One of my CAS activities for Service was being a volunteer at the semi-colonies in Zohva (Ukraine). Even though, they lasted for only two weeks, they influenced me in a very significant way. Not only because of experiences I had there, but mostly because of the people I met.
From the very beginning, I was extremely enthusiastic for spending two weeks of my summer holidays on helping people in need. My aim was to take care of Ukrainian children and teach them basics of Polish and English. Because of the fact, that I like children very much, I really enjoyed working with them. During long hours spent on repeating correct pronunciation of the word “three”, I realised how patience and positive attitude can perform miracles. It was incredible to observe the progress my students were making step by step every day.
However, it is essential to say, that beyond teaching, there was something much more important. We were singing songs, dancing and simply having fun together. I understood that everyone is somehow different, but this difference really makes people precious. Most of the children, didn’t have any problems with communication, nor ‘public performances’. If they could, they would just sit on my knees, hold my hand or comb my hair without even knowing me. However some of them were shy and a little bit afraid at first. They needed time to give me the first hug or simply to talk to me. I’ll never forget one boy who did everything just to feel that I do care about him. Because the most important outcome of each was that we were getting closer and closer to each other. And I’m not talking only about the friendships with children but also with other volunteers and Sisters who live there.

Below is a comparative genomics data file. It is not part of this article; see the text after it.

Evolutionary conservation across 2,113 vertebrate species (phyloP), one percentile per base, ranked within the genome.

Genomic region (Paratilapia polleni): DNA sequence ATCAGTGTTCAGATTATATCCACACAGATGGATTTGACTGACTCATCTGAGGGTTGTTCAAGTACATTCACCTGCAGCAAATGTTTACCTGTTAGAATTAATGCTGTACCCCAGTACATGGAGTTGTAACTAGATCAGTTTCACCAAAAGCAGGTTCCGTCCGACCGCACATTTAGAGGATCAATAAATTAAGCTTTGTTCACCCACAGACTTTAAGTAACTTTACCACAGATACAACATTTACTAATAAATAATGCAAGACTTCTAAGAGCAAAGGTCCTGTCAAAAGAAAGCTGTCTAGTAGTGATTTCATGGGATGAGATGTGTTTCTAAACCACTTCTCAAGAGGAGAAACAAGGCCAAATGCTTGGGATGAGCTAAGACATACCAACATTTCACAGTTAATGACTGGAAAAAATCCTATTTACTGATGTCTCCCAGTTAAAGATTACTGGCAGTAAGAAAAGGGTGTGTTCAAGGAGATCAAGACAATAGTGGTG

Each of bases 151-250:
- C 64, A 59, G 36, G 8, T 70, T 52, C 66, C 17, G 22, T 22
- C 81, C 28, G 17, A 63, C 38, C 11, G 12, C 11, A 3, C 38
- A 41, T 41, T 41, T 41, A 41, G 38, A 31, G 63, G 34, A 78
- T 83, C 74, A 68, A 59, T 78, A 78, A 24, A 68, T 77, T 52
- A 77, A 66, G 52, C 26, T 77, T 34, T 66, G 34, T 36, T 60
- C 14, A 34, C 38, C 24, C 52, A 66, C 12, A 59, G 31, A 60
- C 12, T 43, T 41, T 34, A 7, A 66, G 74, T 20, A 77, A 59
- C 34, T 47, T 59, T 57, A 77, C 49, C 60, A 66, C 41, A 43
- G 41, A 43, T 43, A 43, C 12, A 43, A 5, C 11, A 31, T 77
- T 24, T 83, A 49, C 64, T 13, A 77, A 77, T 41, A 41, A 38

It is impossible to describe how amazingly I felt staying up late just to sing together, talk to each other and watch the sky lying on the springboard. I wish you all to feel something like this one day. Because this trip wasn’t about Zohva itself, but about the people who were there with me. And that’s why, my Ukrainian story wasn’t over after two weeks and it still isn’t over. It’s just on the stand-by, waiting for another sunny day to come.
Aleksandra Ślubowska 2 IB